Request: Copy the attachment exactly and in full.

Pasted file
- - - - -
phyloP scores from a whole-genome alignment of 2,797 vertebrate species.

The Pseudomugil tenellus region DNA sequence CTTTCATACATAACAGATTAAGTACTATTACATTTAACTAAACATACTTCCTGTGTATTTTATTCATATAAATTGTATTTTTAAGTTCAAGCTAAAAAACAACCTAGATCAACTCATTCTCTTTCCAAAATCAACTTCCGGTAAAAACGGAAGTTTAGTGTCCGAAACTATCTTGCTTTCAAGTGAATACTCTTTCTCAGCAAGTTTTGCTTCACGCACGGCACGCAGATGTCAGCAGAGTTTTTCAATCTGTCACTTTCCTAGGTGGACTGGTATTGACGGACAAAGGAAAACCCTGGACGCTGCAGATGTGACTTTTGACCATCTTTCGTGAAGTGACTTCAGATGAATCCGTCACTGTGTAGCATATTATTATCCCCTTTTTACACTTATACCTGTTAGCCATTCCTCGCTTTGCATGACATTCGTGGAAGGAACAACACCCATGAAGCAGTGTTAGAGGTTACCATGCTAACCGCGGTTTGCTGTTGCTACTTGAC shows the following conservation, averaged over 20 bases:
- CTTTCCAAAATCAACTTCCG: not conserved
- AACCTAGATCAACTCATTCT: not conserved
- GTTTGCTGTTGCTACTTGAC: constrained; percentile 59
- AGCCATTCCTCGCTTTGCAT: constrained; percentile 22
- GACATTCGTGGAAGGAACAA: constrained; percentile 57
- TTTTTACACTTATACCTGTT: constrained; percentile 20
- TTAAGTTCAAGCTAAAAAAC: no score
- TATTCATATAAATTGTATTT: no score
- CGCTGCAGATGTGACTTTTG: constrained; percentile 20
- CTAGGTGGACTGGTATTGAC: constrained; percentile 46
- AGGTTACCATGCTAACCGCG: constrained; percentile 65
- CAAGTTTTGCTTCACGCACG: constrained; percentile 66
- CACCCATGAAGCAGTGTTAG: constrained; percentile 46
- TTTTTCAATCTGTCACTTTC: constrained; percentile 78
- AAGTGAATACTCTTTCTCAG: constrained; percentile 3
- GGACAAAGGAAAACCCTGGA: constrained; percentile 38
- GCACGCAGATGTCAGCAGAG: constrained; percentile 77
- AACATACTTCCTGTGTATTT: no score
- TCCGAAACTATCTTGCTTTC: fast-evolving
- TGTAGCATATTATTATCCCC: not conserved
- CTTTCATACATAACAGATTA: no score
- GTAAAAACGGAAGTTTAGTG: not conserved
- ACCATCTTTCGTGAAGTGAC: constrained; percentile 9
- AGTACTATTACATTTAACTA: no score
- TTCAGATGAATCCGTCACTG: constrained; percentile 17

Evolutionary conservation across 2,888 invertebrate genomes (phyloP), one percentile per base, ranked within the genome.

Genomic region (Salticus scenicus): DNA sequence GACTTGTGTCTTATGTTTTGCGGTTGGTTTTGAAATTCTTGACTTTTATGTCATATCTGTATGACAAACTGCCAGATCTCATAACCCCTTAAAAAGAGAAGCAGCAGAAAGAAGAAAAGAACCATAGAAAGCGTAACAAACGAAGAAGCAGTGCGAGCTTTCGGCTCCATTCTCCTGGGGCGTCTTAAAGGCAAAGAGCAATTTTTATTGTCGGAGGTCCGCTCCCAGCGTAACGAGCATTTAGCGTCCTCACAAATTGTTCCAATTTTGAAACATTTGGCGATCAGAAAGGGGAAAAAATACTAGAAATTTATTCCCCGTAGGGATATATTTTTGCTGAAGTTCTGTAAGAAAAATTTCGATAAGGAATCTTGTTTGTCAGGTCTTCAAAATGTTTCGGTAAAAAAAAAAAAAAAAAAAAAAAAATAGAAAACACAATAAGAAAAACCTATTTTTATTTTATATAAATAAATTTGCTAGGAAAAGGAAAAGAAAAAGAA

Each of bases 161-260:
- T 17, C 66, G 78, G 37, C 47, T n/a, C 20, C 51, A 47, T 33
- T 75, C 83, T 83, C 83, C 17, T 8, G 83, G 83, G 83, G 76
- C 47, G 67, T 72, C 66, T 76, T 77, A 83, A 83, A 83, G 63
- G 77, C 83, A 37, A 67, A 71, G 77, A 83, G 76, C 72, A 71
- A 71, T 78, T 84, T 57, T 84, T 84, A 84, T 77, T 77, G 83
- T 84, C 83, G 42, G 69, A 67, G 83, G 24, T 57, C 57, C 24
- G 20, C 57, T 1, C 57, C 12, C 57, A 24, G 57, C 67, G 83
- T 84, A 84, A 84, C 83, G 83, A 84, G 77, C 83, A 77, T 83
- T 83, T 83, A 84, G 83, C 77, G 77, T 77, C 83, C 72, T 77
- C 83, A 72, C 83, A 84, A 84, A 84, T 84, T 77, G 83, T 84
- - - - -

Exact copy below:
phyloP scores from a whole-genome alignment of 2,797 vertebrate species.

The Pseudomugil tenellus region DNA sequence CTTTCATACATAACAGATTAAGTACTATTACATTTAACTAAACATACTTCCTGTGTATTTTATTCATATAAATTGTATTTTTAAGTTCAAGCTAAAAAACAACCTAGATCAACTCATTCTCTTTCCAAAATCAACTTCCGGTAAAAACGGAAGTTTAGTGTCCGAAACTATCTTGCTTTCAAGTGAATACTCTTTCTCAGCAAGTTTTGCTTCACGCACGGCACGCAGATGTCAGCAGAGTTTTTCAATCTGTCACTTTCCTAGGTGGACTGGTATTGACGGACAAAGGAAAACCCTGGACGCTGCAGATGTGACTTTTGACCATCTTTCGTGAAGTGACTTCAGATGAATCCGTCACTGTGTAGCATATTATTATCCCCTTTTTACACTTATACCTGTTAGCCATTCCTCGCTTTGCATGACATTCGTGGAAGGAACAACACCCATGAAGCAGTGTTAGAGGTTACCATGCTAACCGCGGTTTGCTGTTGCTACTTGAC shows the following conservation, averaged over 20 bases:
- CTTTCCAAAATCAACTTCCG: not conserved
- AACCTAGATCAACTCATTCT: not conserved
- GTTTGCTGTTGCTACTTGAC: constrained; percentile 59
- AGCCATTCCTCGCTTTGCAT: constrained; percentile 22
- GACATTCGTGGAAGGAACAA: constrained; percentile 57
- TTTTTACACTTATACCTGTT: constrained; percentile 20
- TTAAGTTCAAGCTAAAAAAC: no score
- TATTCATATAAATTGTATTT: no score
- CGCTGCAGATGTGACTTTTG: constrained; percentile 20
- CTAGGTGGACTGGTATTGAC: constrained; percentile 46
- AGGTTACCATGCTAACCGCG: constrained; percentile 65
- CAAGTTTTGCTTCACGCACG: constrained; percentile 66
- CACCCATGAAGCAGTGTTAG: constrained; percentile 46
- TTTTTCAATCTGTCACTTTC: constrained; percentile 78
- AAGTGAATACTCTTTCTCAG: constrained; percentile 3
- GGACAAAGGAAAACCCTGGA: constrained; percentile 38
- GCACGCAGATGTCAGCAGAG: constrained; percentile 77
- AACATACTTCCTGTGTATTT: no score
- TCCGAAACTATCTTGCTTTC: fast-evolving
- TGTAGCATATTATTATCCCC: not conserved
- CTTTCATACATAACAGATTA: no score
- GTAAAAACGGAAGTTTAGTG: not conserved
- ACCATCTTTCGTGAAGTGAC: constrained; percentile 9
- AGTACTATTACATTTAACTA: no score
- TTCAGATGAATCCGTCACTG: constrained; percentile 17

Evolutionary conservation across 2,888 invertebrate genomes (phyloP), one percentile per base, ranked within the genome.

Genomic region (Salticus scenicus): DNA sequence GACTTGTGTCTTATGTTTTGCGGTTGGTTTTGAAATTCTTGACTTTTATGTCATATCTGTATGACAAACTGCCAGATCTCATAACCCCTTAAAAAGAGAAGCAGCAGAAAGAAGAAAAGAACCATAGAAAGCGTAACAAACGAAGAAGCAGTGCGAGCTTTCGGCTCCATTCTCCTGGGGCGTCTTAAAGGCAAAGAGCAATTTTTATTGTCGGAGGTCCGCTCCCAGCGTAACGAGCATTTAGCGTCCTCACAAATTGTTCCAATTTTGAAACATTTGGCGATCAGAAAGGGGAAAAAATACTAGAAATTTATTCCCCGTAGGGATATATTTTTGCTGAAGTTCTGTAAGAAAAATTTCGATAAGGAATCTTGTTTGTCAGGTCTTCAAAATGTTTCGGTAAAAAAAAAAAAAAAAAAAAAAAAATAGAAAACACAATAAGAAAAACCTATTTTTATTTTATATAAATAAATTTGCTAGGAAAAGGAAAAGAAAAAGAA

Each of bases 161-260:
- T 17, C 66, G 78, G 37, C 47, T n/a, C 20, C 51, A 47, T 33
- T 75, C 83, T 83, C 83, C 17, T 8, G 83, G 83, G 83, G 76
- C 47, G 67, T 72, C 66, T 76, T 77, A 83, A 83, A 83, G 63
- G 77, C 83, A 37, A 67, A 71, G 77, A 83, G 76, C 72, A 71
- A 71, T 78, T 84, T 57, T 84, T 84, A 84, T 77, T 77, G 83
- T 84, C 83, G 42, G 69, A 67, G 83, G 24, T 57, C 57, C 24
- G 20, C 57, T 1, C 57, C 12, C 57, A 24, G 57, C 67, G 83
- T 84, A 84, A 84, C 83, G 83, A 84, G 77, C 83, A 77, T 83
- T 83, T 83, A 84, G 83, C 77, G 77, T 77, C 83, C 72, T 77
- C 83, A 72, C 83, A 84, A 84, A 84, T 84, T 77, G 83, T 84